OTTAWA, Ont. — Canada is rolling under a full head of steam to reduce so-called green-house gas emissions even as President George W. Bush sets about deflating the U.S.’s rules.
“The interim plan demonstrates action on the part of the Government to reduce targeted air pollutants that cause smog and contribute to ill health and deaths,” says Canadian Environment Minister David Anderson.
“We will continue to deliver on measures to reduce harmful air emissions and to build on our activities with more science, outreach to Canadians and a greener government.”
The Interim Plan on Particulate Matter and Ozone outlines Canadian government’s mission on reducing emissions, the science behind policy decisions to protect the health of Canadians from toxic air pollutants, the clean air activities within government and the programs to engage Canadians to take action at home and in their communities.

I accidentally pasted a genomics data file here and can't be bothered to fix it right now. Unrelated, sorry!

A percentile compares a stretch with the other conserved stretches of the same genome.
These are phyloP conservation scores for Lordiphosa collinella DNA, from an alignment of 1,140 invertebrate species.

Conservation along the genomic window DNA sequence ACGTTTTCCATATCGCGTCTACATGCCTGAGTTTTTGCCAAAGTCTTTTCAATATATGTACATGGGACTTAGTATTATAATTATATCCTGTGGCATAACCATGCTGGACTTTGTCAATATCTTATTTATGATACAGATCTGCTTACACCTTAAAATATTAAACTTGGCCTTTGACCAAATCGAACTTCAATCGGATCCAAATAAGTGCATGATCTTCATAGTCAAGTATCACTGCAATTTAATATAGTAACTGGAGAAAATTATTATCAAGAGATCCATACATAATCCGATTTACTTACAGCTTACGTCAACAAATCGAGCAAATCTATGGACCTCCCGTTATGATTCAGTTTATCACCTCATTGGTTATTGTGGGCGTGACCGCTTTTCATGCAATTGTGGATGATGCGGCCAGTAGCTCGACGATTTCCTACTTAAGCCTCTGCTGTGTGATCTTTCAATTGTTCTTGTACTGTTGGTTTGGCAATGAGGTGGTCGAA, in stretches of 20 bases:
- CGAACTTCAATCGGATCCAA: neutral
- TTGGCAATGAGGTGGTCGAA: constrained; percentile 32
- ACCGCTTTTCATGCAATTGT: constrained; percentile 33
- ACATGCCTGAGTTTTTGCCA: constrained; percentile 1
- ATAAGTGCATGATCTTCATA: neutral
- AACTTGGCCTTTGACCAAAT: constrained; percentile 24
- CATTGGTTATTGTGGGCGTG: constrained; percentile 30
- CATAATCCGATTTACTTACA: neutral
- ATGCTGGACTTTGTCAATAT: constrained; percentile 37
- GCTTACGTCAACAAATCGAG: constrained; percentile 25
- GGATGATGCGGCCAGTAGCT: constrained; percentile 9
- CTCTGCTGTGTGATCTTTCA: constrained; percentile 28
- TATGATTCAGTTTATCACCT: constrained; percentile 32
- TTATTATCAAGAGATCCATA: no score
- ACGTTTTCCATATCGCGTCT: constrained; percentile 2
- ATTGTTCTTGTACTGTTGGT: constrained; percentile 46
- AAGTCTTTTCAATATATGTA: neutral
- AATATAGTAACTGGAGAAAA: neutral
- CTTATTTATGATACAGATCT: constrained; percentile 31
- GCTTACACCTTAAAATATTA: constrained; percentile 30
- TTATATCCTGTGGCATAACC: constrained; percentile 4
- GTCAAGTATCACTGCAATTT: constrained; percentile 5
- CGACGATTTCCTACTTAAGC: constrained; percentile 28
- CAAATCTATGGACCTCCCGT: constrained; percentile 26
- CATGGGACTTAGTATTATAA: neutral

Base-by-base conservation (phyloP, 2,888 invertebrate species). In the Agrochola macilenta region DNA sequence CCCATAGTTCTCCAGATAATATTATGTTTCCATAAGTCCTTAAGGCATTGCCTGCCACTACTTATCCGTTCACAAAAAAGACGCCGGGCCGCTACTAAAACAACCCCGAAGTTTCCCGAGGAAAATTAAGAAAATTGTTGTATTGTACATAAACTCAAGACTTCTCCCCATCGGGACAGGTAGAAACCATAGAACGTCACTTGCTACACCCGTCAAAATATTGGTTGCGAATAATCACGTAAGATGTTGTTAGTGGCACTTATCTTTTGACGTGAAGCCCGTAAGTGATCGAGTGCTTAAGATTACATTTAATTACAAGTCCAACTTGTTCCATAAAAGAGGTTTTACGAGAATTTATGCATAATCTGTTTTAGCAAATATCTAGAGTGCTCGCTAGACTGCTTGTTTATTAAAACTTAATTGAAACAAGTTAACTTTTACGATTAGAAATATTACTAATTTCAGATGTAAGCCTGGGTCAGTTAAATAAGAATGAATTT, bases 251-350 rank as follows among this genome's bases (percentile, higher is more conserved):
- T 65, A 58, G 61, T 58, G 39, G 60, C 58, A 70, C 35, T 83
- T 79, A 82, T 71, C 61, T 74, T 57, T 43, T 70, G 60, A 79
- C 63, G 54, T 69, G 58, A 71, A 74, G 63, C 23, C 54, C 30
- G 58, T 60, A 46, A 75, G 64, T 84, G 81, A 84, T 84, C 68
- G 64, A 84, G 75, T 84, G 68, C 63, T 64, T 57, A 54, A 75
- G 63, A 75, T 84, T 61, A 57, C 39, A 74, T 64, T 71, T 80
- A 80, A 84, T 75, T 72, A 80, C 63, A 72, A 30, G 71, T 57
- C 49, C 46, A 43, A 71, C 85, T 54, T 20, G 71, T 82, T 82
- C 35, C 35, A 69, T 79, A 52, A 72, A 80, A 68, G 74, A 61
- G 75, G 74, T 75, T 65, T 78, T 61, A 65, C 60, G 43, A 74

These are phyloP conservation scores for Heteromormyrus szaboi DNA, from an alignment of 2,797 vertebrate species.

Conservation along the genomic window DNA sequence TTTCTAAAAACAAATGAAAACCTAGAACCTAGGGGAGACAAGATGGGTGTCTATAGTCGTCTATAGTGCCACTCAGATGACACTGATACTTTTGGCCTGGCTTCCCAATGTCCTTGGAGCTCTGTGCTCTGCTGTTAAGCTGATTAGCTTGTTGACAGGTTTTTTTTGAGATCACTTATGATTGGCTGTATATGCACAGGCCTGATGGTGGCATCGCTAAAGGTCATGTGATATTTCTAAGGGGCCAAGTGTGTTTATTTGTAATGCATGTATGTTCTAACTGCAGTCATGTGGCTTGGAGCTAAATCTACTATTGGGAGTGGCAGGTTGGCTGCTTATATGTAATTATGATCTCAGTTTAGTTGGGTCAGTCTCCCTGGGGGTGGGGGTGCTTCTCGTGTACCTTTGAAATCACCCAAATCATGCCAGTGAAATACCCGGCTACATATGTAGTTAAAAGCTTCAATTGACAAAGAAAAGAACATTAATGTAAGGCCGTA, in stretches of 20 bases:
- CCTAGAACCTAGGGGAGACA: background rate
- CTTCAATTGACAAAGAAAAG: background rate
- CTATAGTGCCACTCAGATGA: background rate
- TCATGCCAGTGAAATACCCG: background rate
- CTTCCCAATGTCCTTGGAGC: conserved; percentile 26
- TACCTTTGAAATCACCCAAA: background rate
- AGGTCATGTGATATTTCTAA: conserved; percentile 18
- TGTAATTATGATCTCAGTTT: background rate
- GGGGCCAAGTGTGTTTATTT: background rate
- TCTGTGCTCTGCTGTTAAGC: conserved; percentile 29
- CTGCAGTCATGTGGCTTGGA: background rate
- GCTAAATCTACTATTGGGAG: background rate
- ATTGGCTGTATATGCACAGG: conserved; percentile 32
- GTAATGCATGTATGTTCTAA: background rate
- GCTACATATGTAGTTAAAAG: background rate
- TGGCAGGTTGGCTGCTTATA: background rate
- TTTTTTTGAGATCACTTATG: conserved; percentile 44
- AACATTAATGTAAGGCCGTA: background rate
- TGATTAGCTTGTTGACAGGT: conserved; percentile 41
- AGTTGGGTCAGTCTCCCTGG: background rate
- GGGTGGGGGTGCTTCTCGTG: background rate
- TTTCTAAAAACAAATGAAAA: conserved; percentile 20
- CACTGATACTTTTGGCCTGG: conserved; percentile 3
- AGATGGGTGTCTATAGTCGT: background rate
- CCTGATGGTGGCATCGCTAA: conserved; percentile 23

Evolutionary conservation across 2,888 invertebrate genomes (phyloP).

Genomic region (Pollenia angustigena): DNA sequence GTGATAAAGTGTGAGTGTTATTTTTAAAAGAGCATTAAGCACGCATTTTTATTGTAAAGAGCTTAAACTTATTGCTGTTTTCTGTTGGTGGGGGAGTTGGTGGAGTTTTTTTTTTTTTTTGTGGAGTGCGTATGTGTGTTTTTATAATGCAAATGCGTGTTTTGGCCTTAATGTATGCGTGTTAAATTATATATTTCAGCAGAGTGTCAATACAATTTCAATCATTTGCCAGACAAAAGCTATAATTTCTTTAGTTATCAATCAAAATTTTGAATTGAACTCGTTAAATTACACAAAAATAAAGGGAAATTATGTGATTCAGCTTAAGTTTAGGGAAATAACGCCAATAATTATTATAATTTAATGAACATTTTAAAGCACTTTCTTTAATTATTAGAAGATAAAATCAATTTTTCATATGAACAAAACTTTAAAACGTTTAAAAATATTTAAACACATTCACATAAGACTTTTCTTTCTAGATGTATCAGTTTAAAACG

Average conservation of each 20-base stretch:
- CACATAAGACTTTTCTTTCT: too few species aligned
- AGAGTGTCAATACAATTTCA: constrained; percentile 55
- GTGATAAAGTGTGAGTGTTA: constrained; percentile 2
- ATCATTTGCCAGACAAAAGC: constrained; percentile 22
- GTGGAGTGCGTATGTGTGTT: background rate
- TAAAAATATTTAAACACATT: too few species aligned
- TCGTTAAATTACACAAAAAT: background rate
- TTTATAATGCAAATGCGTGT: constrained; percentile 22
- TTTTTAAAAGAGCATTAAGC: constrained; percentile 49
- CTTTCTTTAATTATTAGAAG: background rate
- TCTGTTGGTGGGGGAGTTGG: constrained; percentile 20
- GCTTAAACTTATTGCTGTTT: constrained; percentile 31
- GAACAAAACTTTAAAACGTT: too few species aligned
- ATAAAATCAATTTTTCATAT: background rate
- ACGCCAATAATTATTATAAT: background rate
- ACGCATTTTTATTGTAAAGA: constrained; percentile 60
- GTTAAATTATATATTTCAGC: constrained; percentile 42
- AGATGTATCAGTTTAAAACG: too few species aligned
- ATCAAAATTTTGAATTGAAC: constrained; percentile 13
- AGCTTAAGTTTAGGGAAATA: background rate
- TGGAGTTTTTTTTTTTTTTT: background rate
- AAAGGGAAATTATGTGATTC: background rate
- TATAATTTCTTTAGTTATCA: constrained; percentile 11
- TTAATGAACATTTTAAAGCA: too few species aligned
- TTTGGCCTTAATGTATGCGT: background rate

The plan follows through on the commitment made by federal, provincial and territorial governments that signed the Canada-wide Standards for Particulate Matter (PM) and Ozone in June 2000.
The goal is to meet international commitments for actions to reduce emissions of fine particulate matter (PM 2.5) and Ozone by 2010.
The U.S. government back away from the Kyoto Agreement on green-house gas emissions after President Bush entered office last January.
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